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Book Review

Book Cover

An Easy Death


Author: Charlaine Harris
Publisher: Piatkus
306 pages
RRP: £8.99
ISBN: 978 0 349 41802 5
Publication Date: 30 July 2019

Lisbeth, better known as Gunnie Rose, plies her trade of hired gun in the south west territory of Texoma. Committed, she is one of the best in the territory, but even she isn’t bullet proof...

An Easy Death (2019. 306 pages) is a fantasy novel, written by Charlaine Harris.

The first thing you notice about the novel is the very vague world building. This America is very different to the one we see today, more akin a mythical version of the wild west, which is suitable as this is really a western with fantasy trappings.

In Lisbeth's world, Nicholas II of Russia and his family escaped the fate planned for them by the communists and move themselves and a large portion of the white army into northern America. America, as a whole is in such a weakened state that they are unable to hinder him setting up a new Russian territory. Some states turn back to their colonial masters and align with Britain.

Although this is an interesting idea it is never adequately explained how America found itself to be in such a weak state. One may think of the great depression but that happened in the thirties and the Tsar and his family would have fled around nineteen eighteen. As Alexi, the current Tsar and son of Nicholas II, was born in 1904 and is now a grown man with children of his own, let’s say he is in his fifties, then the novel is set in an alternative American 1950’s, but for the most part it feels like the eighteen fifties.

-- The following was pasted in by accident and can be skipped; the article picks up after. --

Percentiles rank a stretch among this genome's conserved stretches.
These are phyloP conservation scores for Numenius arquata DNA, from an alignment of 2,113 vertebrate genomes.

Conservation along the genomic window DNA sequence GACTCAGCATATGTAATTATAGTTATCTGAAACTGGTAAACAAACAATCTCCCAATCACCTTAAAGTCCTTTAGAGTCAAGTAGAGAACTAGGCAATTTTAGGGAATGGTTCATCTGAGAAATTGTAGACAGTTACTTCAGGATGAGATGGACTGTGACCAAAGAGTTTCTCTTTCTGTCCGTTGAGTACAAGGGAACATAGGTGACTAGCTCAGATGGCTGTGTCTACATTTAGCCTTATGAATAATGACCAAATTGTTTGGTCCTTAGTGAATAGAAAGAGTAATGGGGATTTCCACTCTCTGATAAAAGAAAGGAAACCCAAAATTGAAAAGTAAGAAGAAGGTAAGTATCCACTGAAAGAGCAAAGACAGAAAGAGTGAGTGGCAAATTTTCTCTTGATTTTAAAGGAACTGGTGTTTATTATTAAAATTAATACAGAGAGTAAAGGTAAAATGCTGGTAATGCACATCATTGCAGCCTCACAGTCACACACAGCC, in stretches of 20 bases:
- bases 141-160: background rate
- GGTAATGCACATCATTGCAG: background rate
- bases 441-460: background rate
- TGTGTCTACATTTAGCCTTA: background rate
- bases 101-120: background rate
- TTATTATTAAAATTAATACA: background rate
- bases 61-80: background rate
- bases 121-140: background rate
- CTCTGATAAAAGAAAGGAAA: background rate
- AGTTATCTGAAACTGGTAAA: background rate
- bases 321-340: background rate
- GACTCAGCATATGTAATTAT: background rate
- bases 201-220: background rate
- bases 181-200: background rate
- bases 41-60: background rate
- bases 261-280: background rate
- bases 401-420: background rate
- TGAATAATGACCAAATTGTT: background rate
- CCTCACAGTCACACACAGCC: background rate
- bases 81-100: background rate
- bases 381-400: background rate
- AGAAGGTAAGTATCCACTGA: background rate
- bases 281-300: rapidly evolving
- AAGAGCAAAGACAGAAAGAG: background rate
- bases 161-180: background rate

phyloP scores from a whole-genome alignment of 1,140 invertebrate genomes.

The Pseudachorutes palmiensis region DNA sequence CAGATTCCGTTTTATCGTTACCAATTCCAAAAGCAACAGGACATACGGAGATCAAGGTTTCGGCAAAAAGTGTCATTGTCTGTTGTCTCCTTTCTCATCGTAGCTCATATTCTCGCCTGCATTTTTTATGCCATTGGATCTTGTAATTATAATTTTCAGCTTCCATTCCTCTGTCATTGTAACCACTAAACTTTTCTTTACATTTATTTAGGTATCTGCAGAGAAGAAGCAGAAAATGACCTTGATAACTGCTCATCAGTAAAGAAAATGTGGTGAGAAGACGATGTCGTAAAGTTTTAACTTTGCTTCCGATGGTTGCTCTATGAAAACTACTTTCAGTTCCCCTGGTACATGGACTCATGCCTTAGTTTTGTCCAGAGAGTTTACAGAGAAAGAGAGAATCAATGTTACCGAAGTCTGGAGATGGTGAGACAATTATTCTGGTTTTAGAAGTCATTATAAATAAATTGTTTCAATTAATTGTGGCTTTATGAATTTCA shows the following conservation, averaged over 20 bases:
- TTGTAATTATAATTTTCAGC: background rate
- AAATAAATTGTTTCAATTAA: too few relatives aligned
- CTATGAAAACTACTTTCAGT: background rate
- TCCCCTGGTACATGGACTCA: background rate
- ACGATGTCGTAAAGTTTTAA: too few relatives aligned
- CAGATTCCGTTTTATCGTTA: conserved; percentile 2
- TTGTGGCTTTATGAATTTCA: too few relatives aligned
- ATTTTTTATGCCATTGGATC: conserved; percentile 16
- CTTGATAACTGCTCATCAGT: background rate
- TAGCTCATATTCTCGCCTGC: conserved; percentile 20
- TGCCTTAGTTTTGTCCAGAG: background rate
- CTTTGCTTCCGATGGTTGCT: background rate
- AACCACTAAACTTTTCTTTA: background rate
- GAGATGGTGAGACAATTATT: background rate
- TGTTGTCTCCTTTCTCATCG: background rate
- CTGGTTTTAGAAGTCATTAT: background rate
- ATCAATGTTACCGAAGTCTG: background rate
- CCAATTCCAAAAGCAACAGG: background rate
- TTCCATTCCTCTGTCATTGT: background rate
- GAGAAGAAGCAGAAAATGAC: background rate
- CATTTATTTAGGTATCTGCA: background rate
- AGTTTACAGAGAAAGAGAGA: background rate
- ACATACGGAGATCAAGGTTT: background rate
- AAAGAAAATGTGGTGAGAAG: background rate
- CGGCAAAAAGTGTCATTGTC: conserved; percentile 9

As a character, Lisbeth is interesting to follow which is just as well as the whole novel is told from her perspective. Her world is a strange mix of the new, cars, trains and a heavy vibe of the frontier. Not content with this Harris also adds in actual magic.

The main thrust of the plot is that Lisbeth loses her crew to a bunch of bandits and takes a job with a couple of Russians who are hunting a specific individual. Why and what for is slowly revealed as the trio travel across an endless wasteland with Lisbeth learning that the search may be closer to home than she thinks.

I think this is going to be a real marmite book. If you ignore the poor world building and really go for the kickass Lisbeth, then this will take you on an exciting journey. However, if the plot holes and relatively poor construction is going to bother you then, it’s probably going to be a turn off.


Charles Packer

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